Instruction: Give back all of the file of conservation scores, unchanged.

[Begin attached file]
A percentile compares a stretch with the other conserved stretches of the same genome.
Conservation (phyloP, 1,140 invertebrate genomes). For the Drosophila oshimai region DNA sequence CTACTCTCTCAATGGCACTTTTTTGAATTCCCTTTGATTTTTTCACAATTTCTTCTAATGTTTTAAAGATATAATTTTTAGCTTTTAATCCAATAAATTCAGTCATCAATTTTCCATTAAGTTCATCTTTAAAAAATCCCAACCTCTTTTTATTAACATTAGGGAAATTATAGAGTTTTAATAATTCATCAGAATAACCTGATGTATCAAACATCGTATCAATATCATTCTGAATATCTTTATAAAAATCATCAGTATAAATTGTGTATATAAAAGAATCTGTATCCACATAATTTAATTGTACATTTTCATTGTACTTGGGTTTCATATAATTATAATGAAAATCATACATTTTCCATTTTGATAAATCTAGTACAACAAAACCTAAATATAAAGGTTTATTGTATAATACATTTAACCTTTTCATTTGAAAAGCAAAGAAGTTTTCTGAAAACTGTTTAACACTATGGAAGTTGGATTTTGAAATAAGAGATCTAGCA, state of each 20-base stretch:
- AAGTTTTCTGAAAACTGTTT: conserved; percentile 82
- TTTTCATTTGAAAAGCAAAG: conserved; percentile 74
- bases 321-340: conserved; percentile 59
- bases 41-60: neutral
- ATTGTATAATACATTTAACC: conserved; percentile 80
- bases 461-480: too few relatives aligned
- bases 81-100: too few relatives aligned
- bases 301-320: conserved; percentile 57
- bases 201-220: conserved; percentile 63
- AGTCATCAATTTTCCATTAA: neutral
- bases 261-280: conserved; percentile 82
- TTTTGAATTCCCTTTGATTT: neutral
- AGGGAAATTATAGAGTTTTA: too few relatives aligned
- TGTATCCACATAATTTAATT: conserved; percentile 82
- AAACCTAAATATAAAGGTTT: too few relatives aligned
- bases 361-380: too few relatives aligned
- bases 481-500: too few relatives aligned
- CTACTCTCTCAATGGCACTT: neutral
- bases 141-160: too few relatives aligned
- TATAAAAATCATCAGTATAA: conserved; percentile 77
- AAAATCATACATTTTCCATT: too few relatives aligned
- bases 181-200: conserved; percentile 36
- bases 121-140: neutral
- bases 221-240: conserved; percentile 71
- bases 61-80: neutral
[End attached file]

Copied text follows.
A percentile compares a stretch with the other conserved stretches of the same genome.
Conservation (phyloP, 1,140 invertebrate genomes). For the Drosophila oshimai region DNA sequence CTACTCTCTCAATGGCACTTTTTTGAATTCCCTTTGATTTTTTCACAATTTCTTCTAATGTTTTAAAGATATAATTTTTAGCTTTTAATCCAATAAATTCAGTCATCAATTTTCCATTAAGTTCATCTTTAAAAAATCCCAACCTCTTTTTATTAACATTAGGGAAATTATAGAGTTTTAATAATTCATCAGAATAACCTGATGTATCAAACATCGTATCAATATCATTCTGAATATCTTTATAAAAATCATCAGTATAAATTGTGTATATAAAAGAATCTGTATCCACATAATTTAATTGTACATTTTCATTGTACTTGGGTTTCATATAATTATAATGAAAATCATACATTTTCCATTTTGATAAATCTAGTACAACAAAACCTAAATATAAAGGTTTATTGTATAATACATTTAACCTTTTCATTTGAAAAGCAAAGAAGTTTTCTGAAAACTGTTTAACACTATGGAAGTTGGATTTTGAAATAAGAGATCTAGCA, state of each 20-base stretch:
- AAGTTTTCTGAAAACTGTTT: conserved; percentile 82
- TTTTCATTTGAAAAGCAAAG: conserved; percentile 74
- bases 321-340: conserved; percentile 59
- bases 41-60: neutral
- ATTGTATAATACATTTAACC: conserved; percentile 80
- bases 461-480: too few relatives aligned
- bases 81-100: too few relatives aligned
- bases 301-320: conserved; percentile 57
- bases 201-220: conserved; percentile 63
- AGTCATCAATTTTCCATTAA: neutral
- bases 261-280: conserved; percentile 82
- TTTTGAATTCCCTTTGATTT: neutral
- AGGGAAATTATAGAGTTTTA: too few relatives aligned
- TGTATCCACATAATTTAATT: conserved; percentile 82
- AAACCTAAATATAAAGGTTT: too few relatives aligned
- bases 361-380: too few relatives aligned
- bases 481-500: too few relatives aligned
- CTACTCTCTCAATGGCACTT: neutral
- bases 141-160: too few relatives aligned
- TATAAAAATCATCAGTATAA: conserved; percentile 77
- AAAATCATACATTTTCCATT: too few relatives aligned
- bases 181-200: conserved; percentile 36
- bases 121-140: neutral
- bases 221-240: conserved; percentile 71
- bases 61-80: neutral